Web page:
Vestiaire Collective Ramps Up U.K. Business With Authentication Centre – WWD

LONDON – An increasing number of Britons are prioritizing sustainability and wanting to buy used fashion, but the hassles of Brexit and the need for complicated customs declarations when shipping products around Europe have dampened some. their efforts over the past year.

That’s why Vestiaire Collective is opening its doors to a new logistics and authentication hub in the UK today, to keep up with growing consumer demand for circular fashion – a third of fashion buyers in the UK He starts selling pre-loved items in advance in 2021, or plans to buy second-hand during the festive season, according to the company – and cut delivery times or higher delivery fees.

An ‘anti-Brexit experience’ is urgently needed, as like many fashion businesses, the resale platform has faced multiple cost spikes throughout 2021 as a result of Brexit and slowing lead times When items must be shipped to France headquarters for authentication. The company says things will get worse from this month, as customs declarations and full controls are already in place at the UK border.

“The focus of the Brexit negotiations is on import taxes, but what people are not talking about is the imposition of VAT. [value-added tax] about old goods. For Brits buying second-hand from Europe or a seller shipping their stuff to European buyers, the price will be 20% more expensive in just a few days,” said Max Bittner, chief executive of Vestiaire.

This means that at a time when Vestiaire’s business is thriving globally, its UK business is “absolutely stable”, with the UK from second place to two is the largest market in the field of reseller business up fifth. But according to Bittner, the UK is still a luxury market to be reckoned with so it is important for the business to reinvest to transform it into a local to local business, from a local business. to Europe.

“Prior to Brexit, a quarter of our UK sales took place domestically from UK buyers to sellers, and in the last year this has grown to three-quarters. Bittner adds:

With a local hub, businesses will now be able to authenticate items being sold locally in the UK, cutting their carbon footprint by up to 10x. Up to 50 specialist jobs will also be created to facilitate the process, meaning more than 1,000 items a day can be diverted from shipping to France for validation.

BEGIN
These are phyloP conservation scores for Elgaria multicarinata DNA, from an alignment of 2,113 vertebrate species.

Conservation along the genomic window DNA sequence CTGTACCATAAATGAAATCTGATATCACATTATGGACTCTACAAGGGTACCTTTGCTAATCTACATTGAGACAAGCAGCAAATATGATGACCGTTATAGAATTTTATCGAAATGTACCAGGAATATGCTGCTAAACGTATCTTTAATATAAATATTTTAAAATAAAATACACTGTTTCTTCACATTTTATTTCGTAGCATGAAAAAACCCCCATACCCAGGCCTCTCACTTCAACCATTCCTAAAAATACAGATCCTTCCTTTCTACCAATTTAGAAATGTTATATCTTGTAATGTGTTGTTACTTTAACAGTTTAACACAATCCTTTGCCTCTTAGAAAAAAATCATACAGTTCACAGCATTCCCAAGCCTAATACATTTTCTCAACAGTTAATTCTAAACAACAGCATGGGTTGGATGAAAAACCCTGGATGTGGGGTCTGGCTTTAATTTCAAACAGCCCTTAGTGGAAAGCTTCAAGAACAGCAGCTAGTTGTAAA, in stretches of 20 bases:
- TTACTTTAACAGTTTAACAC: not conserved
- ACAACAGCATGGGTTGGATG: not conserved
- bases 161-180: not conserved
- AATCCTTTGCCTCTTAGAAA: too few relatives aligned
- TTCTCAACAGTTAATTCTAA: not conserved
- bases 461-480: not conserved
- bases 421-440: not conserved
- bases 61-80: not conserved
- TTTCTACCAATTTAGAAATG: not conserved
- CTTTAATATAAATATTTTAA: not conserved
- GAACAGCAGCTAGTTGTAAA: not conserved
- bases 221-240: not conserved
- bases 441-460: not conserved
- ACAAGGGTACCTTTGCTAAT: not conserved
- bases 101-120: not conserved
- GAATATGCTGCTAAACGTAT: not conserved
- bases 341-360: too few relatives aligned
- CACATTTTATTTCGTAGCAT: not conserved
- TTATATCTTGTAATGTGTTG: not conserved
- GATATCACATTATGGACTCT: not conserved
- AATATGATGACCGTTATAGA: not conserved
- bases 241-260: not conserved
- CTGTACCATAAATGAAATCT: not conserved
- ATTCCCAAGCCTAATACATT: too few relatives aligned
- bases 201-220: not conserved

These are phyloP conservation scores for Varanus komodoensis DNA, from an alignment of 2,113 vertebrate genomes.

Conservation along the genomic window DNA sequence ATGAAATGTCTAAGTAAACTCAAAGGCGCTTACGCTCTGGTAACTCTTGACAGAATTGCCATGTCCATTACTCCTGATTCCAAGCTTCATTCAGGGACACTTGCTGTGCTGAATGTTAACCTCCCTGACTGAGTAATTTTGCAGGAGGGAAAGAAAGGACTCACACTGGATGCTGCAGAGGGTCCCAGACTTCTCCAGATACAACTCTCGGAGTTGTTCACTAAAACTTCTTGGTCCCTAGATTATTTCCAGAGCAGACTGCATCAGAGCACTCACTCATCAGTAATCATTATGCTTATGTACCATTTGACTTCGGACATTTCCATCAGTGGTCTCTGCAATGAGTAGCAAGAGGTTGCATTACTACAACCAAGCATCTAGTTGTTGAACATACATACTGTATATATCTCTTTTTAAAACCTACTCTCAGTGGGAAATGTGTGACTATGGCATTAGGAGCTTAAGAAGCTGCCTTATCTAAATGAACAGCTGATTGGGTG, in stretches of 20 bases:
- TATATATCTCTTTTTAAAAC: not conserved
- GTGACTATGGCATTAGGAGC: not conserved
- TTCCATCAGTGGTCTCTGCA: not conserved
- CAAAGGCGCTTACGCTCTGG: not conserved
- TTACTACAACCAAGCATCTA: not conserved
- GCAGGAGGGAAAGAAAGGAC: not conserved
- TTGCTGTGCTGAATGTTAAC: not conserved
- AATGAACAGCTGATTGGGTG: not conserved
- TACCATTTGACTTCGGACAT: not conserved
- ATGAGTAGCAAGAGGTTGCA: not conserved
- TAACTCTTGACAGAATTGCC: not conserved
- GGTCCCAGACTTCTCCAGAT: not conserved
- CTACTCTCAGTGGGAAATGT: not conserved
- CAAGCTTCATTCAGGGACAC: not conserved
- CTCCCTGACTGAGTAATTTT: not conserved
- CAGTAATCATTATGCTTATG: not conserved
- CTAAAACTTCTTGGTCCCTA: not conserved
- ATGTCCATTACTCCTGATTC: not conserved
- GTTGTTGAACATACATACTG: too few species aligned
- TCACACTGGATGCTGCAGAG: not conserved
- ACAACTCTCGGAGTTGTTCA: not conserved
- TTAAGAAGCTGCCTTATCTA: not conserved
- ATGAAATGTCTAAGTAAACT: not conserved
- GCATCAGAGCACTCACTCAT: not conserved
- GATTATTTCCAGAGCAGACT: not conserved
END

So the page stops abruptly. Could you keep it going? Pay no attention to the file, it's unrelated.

It’s a worthwhile investment as far as Bittner is concerned, who is optimistic that the increased demand shown by UK shoppers in second-hand fashion is bound to increase.

“We are still early in our journey. If you look at the auto industry, used cars make up 60 to 70% of all cars being sold, while in the used fashion sector it is still only a small part,” he added.

It is the business’s fourth hub, with other locations including France, the US and Hong Kong. It allows Vestiaire, which received a $216 million minority investment from Kering last year, to lead the game in an increasingly crowded resale market.

“We find ourselves quite unique compared to the existing resale universe. “We have a more luxurious product category and also a large trust component, developed through our brand partnerships with premium brands, retailers,” Bittner adds. retail like Mytheresa and Kering. “We see ourselves as a distinct player and also the only truly global player. The attention around resale is so interesting, we don’t see it as competition. Our competitors are not Depop or The Real Real, but direct fashion buyers. We want to shift people from quantity to quality and (encourage them) to buy used Sézane instead of old Asos or used Isabel Marant instead of used Sezane.”

The opening of a new warehouse in the UK is just the first in a series of strong growth investments for Vestiaire Collective, according to Bittner will change from geographic expansion, to technology and customer service. Vestiaire Collective Ramps Up U.K. Business With Authentication Centre – WWD


Linh is a Interreviewed U.S. News Reporter based in London. His focus is on U.S. politics and the environment. He has covered climate change extensively, as well as healthcare and crime. Linh joined Interreviewed in 2023 from the Daily Express and previously worked for Chemist and Druggist and the Jewish Chronicle. He is a graduate of Cambridge University. Languages: English. You can get in touch with me by emailing:

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